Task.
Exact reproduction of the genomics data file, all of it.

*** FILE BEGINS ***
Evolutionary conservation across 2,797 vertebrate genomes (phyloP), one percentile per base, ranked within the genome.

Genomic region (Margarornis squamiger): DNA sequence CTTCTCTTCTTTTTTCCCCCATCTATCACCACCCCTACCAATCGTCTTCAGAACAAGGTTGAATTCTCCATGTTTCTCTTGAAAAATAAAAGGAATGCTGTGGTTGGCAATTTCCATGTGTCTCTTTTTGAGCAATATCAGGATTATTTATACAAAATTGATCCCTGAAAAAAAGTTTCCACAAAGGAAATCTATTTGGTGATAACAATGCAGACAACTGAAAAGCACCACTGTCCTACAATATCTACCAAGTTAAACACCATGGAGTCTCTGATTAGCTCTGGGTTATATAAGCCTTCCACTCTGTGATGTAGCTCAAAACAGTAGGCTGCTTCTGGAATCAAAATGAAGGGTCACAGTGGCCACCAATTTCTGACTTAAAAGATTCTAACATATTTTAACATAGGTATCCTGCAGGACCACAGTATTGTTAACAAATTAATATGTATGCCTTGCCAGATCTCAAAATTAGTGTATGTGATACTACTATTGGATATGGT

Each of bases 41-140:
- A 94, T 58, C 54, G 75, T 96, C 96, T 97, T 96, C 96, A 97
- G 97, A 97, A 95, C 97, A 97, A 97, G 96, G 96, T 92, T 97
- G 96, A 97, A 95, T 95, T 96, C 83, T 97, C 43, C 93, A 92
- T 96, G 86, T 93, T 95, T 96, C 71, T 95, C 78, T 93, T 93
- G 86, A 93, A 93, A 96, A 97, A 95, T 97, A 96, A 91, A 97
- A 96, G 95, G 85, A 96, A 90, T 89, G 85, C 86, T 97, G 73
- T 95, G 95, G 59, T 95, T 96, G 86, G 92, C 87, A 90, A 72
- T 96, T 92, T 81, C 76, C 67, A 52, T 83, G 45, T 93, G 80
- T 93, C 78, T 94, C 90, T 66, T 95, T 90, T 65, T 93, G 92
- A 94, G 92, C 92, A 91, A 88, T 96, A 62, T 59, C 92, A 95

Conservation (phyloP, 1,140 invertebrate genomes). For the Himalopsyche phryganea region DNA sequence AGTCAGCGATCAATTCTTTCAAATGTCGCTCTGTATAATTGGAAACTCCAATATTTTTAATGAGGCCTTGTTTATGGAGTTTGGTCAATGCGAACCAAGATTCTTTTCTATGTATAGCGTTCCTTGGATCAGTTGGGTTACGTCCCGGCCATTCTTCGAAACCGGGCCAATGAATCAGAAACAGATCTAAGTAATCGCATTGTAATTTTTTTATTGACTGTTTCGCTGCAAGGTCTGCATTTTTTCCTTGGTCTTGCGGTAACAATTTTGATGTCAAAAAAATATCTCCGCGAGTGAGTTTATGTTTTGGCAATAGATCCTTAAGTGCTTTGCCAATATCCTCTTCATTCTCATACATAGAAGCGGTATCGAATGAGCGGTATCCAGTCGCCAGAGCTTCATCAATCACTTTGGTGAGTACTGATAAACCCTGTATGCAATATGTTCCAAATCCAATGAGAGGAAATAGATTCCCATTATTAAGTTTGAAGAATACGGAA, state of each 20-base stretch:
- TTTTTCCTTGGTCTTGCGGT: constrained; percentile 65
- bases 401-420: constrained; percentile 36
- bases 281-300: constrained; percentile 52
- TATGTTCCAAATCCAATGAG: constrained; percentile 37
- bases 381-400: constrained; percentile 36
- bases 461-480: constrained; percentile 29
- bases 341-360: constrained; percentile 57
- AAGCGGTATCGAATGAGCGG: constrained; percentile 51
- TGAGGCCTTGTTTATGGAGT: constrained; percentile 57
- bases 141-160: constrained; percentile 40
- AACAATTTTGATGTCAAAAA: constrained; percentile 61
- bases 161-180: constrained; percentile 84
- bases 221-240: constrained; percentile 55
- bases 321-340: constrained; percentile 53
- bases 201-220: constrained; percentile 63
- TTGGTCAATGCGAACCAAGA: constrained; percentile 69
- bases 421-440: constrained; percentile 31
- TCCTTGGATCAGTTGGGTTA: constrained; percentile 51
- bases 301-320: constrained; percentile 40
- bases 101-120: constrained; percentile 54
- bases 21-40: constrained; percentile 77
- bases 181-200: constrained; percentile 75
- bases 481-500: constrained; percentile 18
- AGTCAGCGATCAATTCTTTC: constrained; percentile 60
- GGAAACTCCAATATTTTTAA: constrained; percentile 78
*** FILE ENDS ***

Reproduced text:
Evolutionary conservation across 2,797 vertebrate genomes (phyloP), one percentile per base, ranked within the genome.

Genomic region (Margarornis squamiger): DNA sequence CTTCTCTTCTTTTTTCCCCCATCTATCACCACCCCTACCAATCGTCTTCAGAACAAGGTTGAATTCTCCATGTTTCTCTTGAAAAATAAAAGGAATGCTGTGGTTGGCAATTTCCATGTGTCTCTTTTTGAGCAATATCAGGATTATTTATACAAAATTGATCCCTGAAAAAAAGTTTCCACAAAGGAAATCTATTTGGTGATAACAATGCAGACAACTGAAAAGCACCACTGTCCTACAATATCTACCAAGTTAAACACCATGGAGTCTCTGATTAGCTCTGGGTTATATAAGCCTTCCACTCTGTGATGTAGCTCAAAACAGTAGGCTGCTTCTGGAATCAAAATGAAGGGTCACAGTGGCCACCAATTTCTGACTTAAAAGATTCTAACATATTTTAACATAGGTATCCTGCAGGACCACAGTATTGTTAACAAATTAATATGTATGCCTTGCCAGATCTCAAAATTAGTGTATGTGATACTACTATTGGATATGGT

Each of bases 41-140:
- A 94, T 58, C 54, G 75, T 96, C 96, T 97, T 96, C 96, A 97
- G 97, A 97, A 95, C 97, A 97, A 97, G 96, G 96, T 92, T 97
- G 96, A 97, A 95, T 95, T 96, C 83, T 97, C 43, C 93, A 92
- T 96, G 86, T 93, T 95, T 96, C 71, T 95, C 78, T 93, T 93
- G 86, A 93, A 93, A 96, A 97, A 95, T 97, A 96, A 91, A 97
- A 96, G 95, G 85, A 96, A 90, T 89, G 85, C 86, T 97, G 73
- T 95, G 95, G 59, T 95, T 96, G 86, G 92, C 87, A 90, A 72
- T 96, T 92, T 81, C 76, C 67, A 52, T 83, G 45, T 93, G 80
- T 93, C 78, T 94, C 90, T 66, T 95, T 90, T 65, T 93, G 92
- A 94, G 92, C 92, A 91, A 88, T 96, A 62, T 59, C 92, A 95

Conservation (phyloP, 1,140 invertebrate genomes). For the Himalopsyche phryganea region DNA sequence AGTCAGCGATCAATTCTTTCAAATGTCGCTCTGTATAATTGGAAACTCCAATATTTTTAATGAGGCCTTGTTTATGGAGTTTGGTCAATGCGAACCAAGATTCTTTTCTATGTATAGCGTTCCTTGGATCAGTTGGGTTACGTCCCGGCCATTCTTCGAAACCGGGCCAATGAATCAGAAACAGATCTAAGTAATCGCATTGTAATTTTTTTATTGACTGTTTCGCTGCAAGGTCTGCATTTTTTCCTTGGTCTTGCGGTAACAATTTTGATGTCAAAAAAATATCTCCGCGAGTGAGTTTATGTTTTGGCAATAGATCCTTAAGTGCTTTGCCAATATCCTCTTCATTCTCATACATAGAAGCGGTATCGAATGAGCGGTATCCAGTCGCCAGAGCTTCATCAATCACTTTGGTGAGTACTGATAAACCCTGTATGCAATATGTTCCAAATCCAATGAGAGGAAATAGATTCCCATTATTAAGTTTGAAGAATACGGAA, state of each 20-base stretch:
- TTTTTCCTTGGTCTTGCGGT: constrained; percentile 65
- bases 401-420: constrained; percentile 36
- bases 281-300: constrained; percentile 52
- TATGTTCCAAATCCAATGAG: constrained; percentile 37
- bases 381-400: constrained; percentile 36
- bases 461-480: constrained; percentile 29
- bases 341-360: constrained; percentile 57
- AAGCGGTATCGAATGAGCGG: constrained; percentile 51
- TGAGGCCTTGTTTATGGAGT: constrained; percentile 57
- bases 141-160: constrained; percentile 40
- AACAATTTTGATGTCAAAAA: constrained; percentile 61
- bases 161-180: constrained; percentile 84
- bases 221-240: constrained; percentile 55
- bases 321-340: constrained; percentile 53
- bases 201-220: constrained; percentile 63
- TTGGTCAATGCGAACCAAGA: constrained; percentile 69
- bases 421-440: constrained; percentile 31
- TCCTTGGATCAGTTGGGTTA: constrained; percentile 51
- bases 301-320: constrained; percentile 40
- bases 101-120: constrained; percentile 54
- bases 21-40: constrained; percentile 77
- bases 181-200: constrained; percentile 75
- bases 481-500: constrained; percentile 18
- AGTCAGCGATCAATTCTTTC: constrained; percentile 60
- GGAAACTCCAATATTTTTAA: constrained; percentile 78